Trollope’s and Wilde’s Depictions of Victorian Society

April 10, 2019 by Essay Writer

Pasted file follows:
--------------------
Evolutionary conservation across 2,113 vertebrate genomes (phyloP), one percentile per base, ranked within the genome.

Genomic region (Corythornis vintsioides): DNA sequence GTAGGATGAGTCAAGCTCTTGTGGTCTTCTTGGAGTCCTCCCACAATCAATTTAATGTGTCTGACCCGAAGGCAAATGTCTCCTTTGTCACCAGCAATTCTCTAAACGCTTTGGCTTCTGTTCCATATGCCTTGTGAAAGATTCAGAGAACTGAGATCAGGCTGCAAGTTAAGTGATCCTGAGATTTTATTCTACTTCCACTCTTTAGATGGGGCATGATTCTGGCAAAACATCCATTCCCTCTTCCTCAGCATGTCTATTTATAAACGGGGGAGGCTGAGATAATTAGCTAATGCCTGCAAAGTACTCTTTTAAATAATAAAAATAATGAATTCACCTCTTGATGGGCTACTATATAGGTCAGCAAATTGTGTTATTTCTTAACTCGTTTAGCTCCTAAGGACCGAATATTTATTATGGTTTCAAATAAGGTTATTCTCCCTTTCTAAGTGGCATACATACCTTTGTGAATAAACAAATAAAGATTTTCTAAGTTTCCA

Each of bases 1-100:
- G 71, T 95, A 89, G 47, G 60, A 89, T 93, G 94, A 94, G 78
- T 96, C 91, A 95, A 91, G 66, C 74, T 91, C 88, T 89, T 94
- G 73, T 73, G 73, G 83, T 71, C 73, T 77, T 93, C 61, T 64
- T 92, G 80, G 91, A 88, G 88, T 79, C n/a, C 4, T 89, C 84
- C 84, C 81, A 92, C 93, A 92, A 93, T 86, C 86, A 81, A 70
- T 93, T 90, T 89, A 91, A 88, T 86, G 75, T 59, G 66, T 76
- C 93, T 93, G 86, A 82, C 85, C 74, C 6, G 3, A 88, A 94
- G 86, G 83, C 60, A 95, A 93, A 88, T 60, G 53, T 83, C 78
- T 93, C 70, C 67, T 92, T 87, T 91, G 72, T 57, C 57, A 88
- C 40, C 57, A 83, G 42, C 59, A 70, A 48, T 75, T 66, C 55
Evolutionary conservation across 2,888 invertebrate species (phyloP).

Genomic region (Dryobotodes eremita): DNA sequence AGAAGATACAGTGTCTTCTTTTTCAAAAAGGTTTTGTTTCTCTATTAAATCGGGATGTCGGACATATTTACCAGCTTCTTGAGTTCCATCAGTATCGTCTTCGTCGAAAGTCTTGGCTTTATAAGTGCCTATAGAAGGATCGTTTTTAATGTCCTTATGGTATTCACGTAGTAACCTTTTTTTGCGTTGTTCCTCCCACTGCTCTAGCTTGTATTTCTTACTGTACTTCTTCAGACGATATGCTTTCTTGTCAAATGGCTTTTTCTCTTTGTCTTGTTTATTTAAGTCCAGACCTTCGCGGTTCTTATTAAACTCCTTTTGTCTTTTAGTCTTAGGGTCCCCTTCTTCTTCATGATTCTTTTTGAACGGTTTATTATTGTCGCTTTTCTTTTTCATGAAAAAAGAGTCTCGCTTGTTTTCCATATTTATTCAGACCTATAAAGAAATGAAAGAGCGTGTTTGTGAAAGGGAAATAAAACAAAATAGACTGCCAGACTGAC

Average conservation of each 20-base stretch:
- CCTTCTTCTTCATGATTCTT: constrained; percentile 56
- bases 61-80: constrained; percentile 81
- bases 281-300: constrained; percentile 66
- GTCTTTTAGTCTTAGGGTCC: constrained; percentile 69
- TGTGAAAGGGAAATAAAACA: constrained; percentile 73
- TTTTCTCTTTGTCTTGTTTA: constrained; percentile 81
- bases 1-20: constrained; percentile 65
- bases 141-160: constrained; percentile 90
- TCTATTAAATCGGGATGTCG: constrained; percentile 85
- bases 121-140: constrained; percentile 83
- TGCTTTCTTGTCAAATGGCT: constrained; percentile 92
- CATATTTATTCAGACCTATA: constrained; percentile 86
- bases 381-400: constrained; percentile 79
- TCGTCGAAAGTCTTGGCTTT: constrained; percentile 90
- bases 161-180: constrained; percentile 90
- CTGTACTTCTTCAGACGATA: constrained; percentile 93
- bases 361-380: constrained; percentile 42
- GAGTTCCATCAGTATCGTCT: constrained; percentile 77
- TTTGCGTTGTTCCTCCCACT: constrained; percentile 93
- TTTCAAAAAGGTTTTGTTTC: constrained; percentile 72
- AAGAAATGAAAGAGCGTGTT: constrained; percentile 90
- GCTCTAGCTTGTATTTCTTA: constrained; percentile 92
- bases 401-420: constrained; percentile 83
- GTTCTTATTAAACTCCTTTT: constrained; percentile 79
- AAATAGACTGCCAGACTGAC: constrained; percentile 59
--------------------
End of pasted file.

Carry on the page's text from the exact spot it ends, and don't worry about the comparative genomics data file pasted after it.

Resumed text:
Through the scope of a satirical lens, both Anthony Trollope’s novel Barchester Towers and Oscar Wilde’s play The Importance of Being Earnest take turns examining the carefully structured norms of courtship and marriage in Victorian England. Marital pursuits abound between many of their major characters, and the relations between men and women essentially evolve into a type of business enterprise, where both parties are interested in what the other can bring to the table. The importance of courtship during this period emphasizes the class structure of Victorian England, because marriage evolves into a useful, sometimes even necessary tool that both men and women can utilize in order to maintain a respectable social status.Marriage in the Victorian era is intimately linked with social class in these works of literature. In the first act of The Importance of Being Earnest, the character Algernon makes comments to his servant, Lane, that lead to a short discussion of marriage. Algernon, having no experience with marriage himself, remarks, “Is marriage so demoralizing as that?” after being told that married households only drink low-rate champagne, something he finds appalling (p. 1699). Lane offers his own advice on marriage, but Algernon dismisses it. “I don’t know that I am much interested in your family life, Lane,” he explains (p. 1700). As an upper class bachelor, Algernon could never take marriage advice from a servant, since the norms in a lower class marriage could never apply to him. Wilde satirizes this, having Lane openly admit that, as a manservant, his own experiences with marriage do not really ‘count.’ “It is not a very interesting subject. I never think of it myself,” Lane quickly offers in response to Algernon’s dismissal (p. 1700), understanding that his own married life is of little consequence. It is clear that in the Victorian period, middle to upper class marriages are very different kinds of social institutions than lower class unions.If a woman fails to procure a good marriage in life, then she cannot procure a respectable class status for herself. Similarly, a woman’s class standing can even prevent her from procuring a good marriage, and thus a woman is unwillingly trapped in her social position. Miss Prism, Cecily’s governess in Wilde’s play, is a respectable woman in the eyes of Jack Worthing because he recognizes that she is valuable to his ward, but Lady Bracknell’s higher class status renders her unable to acknowledge Miss Prism as such. Upon hearing that there is a Miss Prism in their midst in the Hertfordshire estate, Lady Bracknell wonders if this is the same Miss Prism that had formerly been employed in her household many years before, asking sharply, “Is this Miss Prism a female of repellent aspect, remotely connected with education?” (p. 1737). Lady Bracknell immediately associates Miss Prism with a certain foulness and repulsiveness, branding her as someone she considers to be completely beneath her notice. Miss Prism’s choice of employment in education also is an indicator of her social class status. Since she has remained unmarried, working as a governess has become her only reliable option of supporting herself. Even though Jack interrupts Lady Bracknell’s interrogation by explaining that Miss Prism has actually been young Cecily’s “esteemed governess and valued companion” for the past three years, the lady cannot view her in that manner. Her impression of Miss Prism is that of an unmarried, lower class woman, and Lady Bracknell even mistakens her to be freely and inappropriately associating with Dr. Chasuble. Miss Prism’s social situation in life continues on a downward spiral from Lady Bracknell’s perspective, and she cannot see Miss Prism in any positive light.Similarly, women who do not marry well at all also find themselves subjected to ill opinion and gossip. In Barchester Towers, Madeline Stanhope returns to her family in England from the continent after having “married the worst of those who sought her hand,” according to Trollope (p. 74). Her husband, Paulo Neroni, was “a man of no birth and no property,” and eventually the marriage had dissolved into disaster. Madeline’s poor choice in marriage results in her “fallen” social standing, a status that is physically manifested when it is revealed that she had become crippled after literally falling in an accident: “She had fallen, she said, in ascending a ruin and had fatally injured the sinews of her knee” (p. 75). The ruin Madeline was ascending metaphorically represents the ascending ruin of her marriage to the bad Paulo Neroni. Her disability is a consequence of marrying beneath her social class, and when it causes a ruckus at the reception thrown in honor of the Proudies’ arrival in Barchester, Signora Neroni’s reputation in the town worsens.In addition, the social class standings of men also rely upon the acquisition of a successful marriage. It naturally follows then that both men and women find themselves on a constant search for particular qualities in their future spouses in order that they may obtain an advantageous union. The question of income and property comes into play often when a pairing is considered, because more money can translate into a better social class in the Victorian period. The bishop’s chaplain in Barchester Towers, Mr. Slope, is looking to essentially lift himself to the top of society in Barchester, and one of the ways of doing so are through marriage. Through his relationship with the new bishop, an opportunity eventually arises for Mr. Slope: “Having been thus familiarly thrown among the Misses Proudie, it was no more than natural that some softer feeling than friendship should be engendered” (p. 26). But Mr. Slope is hesitant on securing Olivia Proudie, the eldest, in marriage because “the doctor had no immediate worldy funds with which to endow his child” (p. 26). The union would not help Mr. Slope’s plans on rising through the ranks in Barchester.Slope soon believes he can actually catapult himself into a more respectable status upon discovering that one of the women in town is the recipient of a rather desirable income. Though Mr. Slope is physically attracted to the flirtatious charms of Signora Madeline Neroni, he believes that a union with the widowed Eleanor Bold would bring him more success, because she has twelve hundred pounds a year to her name, something that greatly pleases Slope (p. 134). Because a woman’s income and property can legally turn over to her husband after marrying, men naturally desire a wife with a great deal of money of her own so that he may add it to his own fortunes and elevate his social standing. Thus Slope abandons his easier pursuits for the Proudie daughters and Madame Neroni in favor of the rich, sweet Eleanor Bold, believing that the widow would be the best path to obtaining a higher, more respectable social class. Likewise, Algernon’s desire to marry Cecily Cardew in The Importance of Being Earnest is met with derision by his aunt, the Lady Bracknell, because she believes Cecily would benefit too much from Algernon’s social class and eventually want to demand money for herself. She at first gives her refusal to the engagement, but when Jack explains that Cecily has “about a hundred and thirty thousand pounds in the Funds” (p. 1734), Lady Bracknell changes her mind and is suddenly happy to have this young rich woman join the family. “There are distinct social possibilities in Miss Cardew’s profile,” she declares to her nephew (p. 1734). Lady Bracknell acknowledges that Cecily has “distinct social possibilities” because of her fortune, and though her class is considered slightly lower because of the mystery of her parentage, there is still hope for a rise in society. The union between Algernon Moncrieff and Cecily Cardew becomes an example of how money and class come together in a marriage arrangement in order to raise the social and economic status of both parties.If a woman’s income and property become her husband’s after marrying, then a woman in Victorian times must find a worthy husband to share that wealth with in order that she may maintain the respectability that comes with a large fortune. For example, before Jack can marry the lady Gwendolen Fairfax, her mother wants to know that Jack is a reputable bachelor who will not bring Gwendolen’s social class status down in the same manner that Signora Neroni’s did in Barchester Towers. The fact that Jack has “lost” both his parents worries Lady Bracknell because “to lose one parent may be regarded as a misfortune – to lose both seems like carelessness” (p. 1709). If Jack comes from a family that regularly “loses” their children and are imprudent with their own fortunes, then Gwendolen cannot marry into such a lineage otherwise she herself might become “lost” in the carelessness or worse, “lose” her inherited position in upper class society.Maintaining one’s position in society is important, and this careful preservation is the reason why there are numerous rules and norms when it comes to courtship and marriage in the Victorian period. The events that transpire between the genders in both Barchester Towers and The Importance of Being Earnest are because certain things must be considered before a marriage can be “approved” between a man and a woman. Marriage has become a type of business opportunity for men and women to increase their wealth and social standing, and each party must have some type of asset to benefit whomever they are marrying in order that a proper social class is preserved. If the “requirements” for a successful marriage are met – decent family background, adequate fortune, social respectability – then upper class men and women are free to marry as they please.